FRAMINGHAM (01/28/2000) - Features touted by Sun Microsystems Inc. in Solaris 8.0 include the following:
-- Automatic dynamic reconfiguration, for building partitions within the Unix operating system to automatically reallocate processors into areas that need them.
"It's a pretty slick technology that all the other competitors would like to have," said Jonathan Eunice, an analyst at Illuminata Inc. in Nashua, N.H.
"It's a nice technology to have, in particular at a large service provider or a large dot-com."
"We sell 24 hours a day and have customers in France, Germany - all over the world. [Automatic dynamic reconfiguration] maximizes your investment," said Gordon Jones, CIO at Beyond.com Corp. in Santa Clara, Calif., which uses Sun servers running Solaris 7.0.
-- A hot-patching capability that allows developers to make changes to the code of a running Unix kernel. "To be able to upgrade and reconfigure the site without shutting down provides much greater availability of the Web site," said Joe Chung, chief technology officer at Art Technology Group Inc. in Cambridge, Mass.
But Eunice has words of caution. "It's a dangerous feature," he said. "If you're a shop that needs high availability, do not change the kernel while it's running. If that update fails, it can corrupt everything. It's one of those theories that is absolutely delightful, but if you have an operational discipline, you're probably not going to let it be used."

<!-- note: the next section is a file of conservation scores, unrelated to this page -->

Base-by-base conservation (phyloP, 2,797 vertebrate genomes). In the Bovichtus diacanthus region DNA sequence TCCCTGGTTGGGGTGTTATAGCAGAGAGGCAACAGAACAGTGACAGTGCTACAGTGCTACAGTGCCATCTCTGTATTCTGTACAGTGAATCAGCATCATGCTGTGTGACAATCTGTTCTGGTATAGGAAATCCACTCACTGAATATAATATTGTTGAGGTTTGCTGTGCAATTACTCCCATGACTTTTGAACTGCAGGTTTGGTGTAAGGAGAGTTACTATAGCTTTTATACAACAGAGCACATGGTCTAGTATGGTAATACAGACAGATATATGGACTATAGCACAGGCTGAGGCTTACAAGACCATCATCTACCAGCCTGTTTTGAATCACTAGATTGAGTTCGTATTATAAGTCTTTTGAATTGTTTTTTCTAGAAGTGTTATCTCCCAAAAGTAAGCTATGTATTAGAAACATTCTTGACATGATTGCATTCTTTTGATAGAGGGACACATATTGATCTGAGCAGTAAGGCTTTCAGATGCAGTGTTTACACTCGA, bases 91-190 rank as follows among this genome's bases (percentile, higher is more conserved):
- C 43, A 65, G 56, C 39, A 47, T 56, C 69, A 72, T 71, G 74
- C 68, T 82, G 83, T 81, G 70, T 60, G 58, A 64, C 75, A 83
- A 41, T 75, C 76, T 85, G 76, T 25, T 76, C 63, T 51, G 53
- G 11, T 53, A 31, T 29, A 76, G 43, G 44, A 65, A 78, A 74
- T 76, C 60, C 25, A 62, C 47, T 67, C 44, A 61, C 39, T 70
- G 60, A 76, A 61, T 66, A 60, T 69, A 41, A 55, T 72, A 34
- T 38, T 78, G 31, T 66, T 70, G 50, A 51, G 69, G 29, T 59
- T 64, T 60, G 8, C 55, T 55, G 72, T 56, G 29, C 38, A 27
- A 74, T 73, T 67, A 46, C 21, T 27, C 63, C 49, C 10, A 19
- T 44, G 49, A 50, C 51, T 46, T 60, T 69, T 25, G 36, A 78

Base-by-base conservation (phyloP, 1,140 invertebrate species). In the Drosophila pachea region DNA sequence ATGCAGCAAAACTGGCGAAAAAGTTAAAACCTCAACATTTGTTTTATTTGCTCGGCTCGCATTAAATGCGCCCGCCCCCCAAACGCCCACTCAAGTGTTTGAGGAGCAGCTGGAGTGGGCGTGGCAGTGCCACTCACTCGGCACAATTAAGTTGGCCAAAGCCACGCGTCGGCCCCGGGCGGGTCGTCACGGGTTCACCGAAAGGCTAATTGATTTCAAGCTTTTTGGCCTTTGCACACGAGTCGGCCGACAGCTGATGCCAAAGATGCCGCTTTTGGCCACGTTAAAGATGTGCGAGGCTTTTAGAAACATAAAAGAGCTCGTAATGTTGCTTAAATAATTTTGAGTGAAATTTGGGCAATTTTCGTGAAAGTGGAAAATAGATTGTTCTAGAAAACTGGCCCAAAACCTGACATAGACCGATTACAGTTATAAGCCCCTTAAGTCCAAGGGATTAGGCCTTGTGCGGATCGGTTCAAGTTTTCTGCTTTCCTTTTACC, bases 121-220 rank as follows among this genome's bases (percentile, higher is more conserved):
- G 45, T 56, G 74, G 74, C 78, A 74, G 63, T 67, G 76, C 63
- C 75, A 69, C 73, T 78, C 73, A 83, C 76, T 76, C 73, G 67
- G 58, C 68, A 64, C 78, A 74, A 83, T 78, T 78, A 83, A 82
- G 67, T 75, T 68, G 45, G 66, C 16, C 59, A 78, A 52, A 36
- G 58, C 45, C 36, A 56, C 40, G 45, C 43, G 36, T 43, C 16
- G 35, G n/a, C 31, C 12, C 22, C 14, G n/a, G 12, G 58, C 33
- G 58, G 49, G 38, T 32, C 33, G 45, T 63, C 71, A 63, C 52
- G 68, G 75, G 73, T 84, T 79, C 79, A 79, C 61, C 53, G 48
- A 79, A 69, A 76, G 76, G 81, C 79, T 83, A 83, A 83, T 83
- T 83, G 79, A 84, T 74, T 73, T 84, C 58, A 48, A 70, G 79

-- Live upgrade, on the other hand, got a gold star from Eunice, who hasn't seen other vendors offer a utility for installing and reconfiguring new versions of the operating system as the current system runs. The alternative, a "rolling upgrade" requires an environment of clustered servers and has been used for many years, he said.
"It's a nice little incremental upgrade," Eunice said. "They've had 60% to 70% of these features for some years."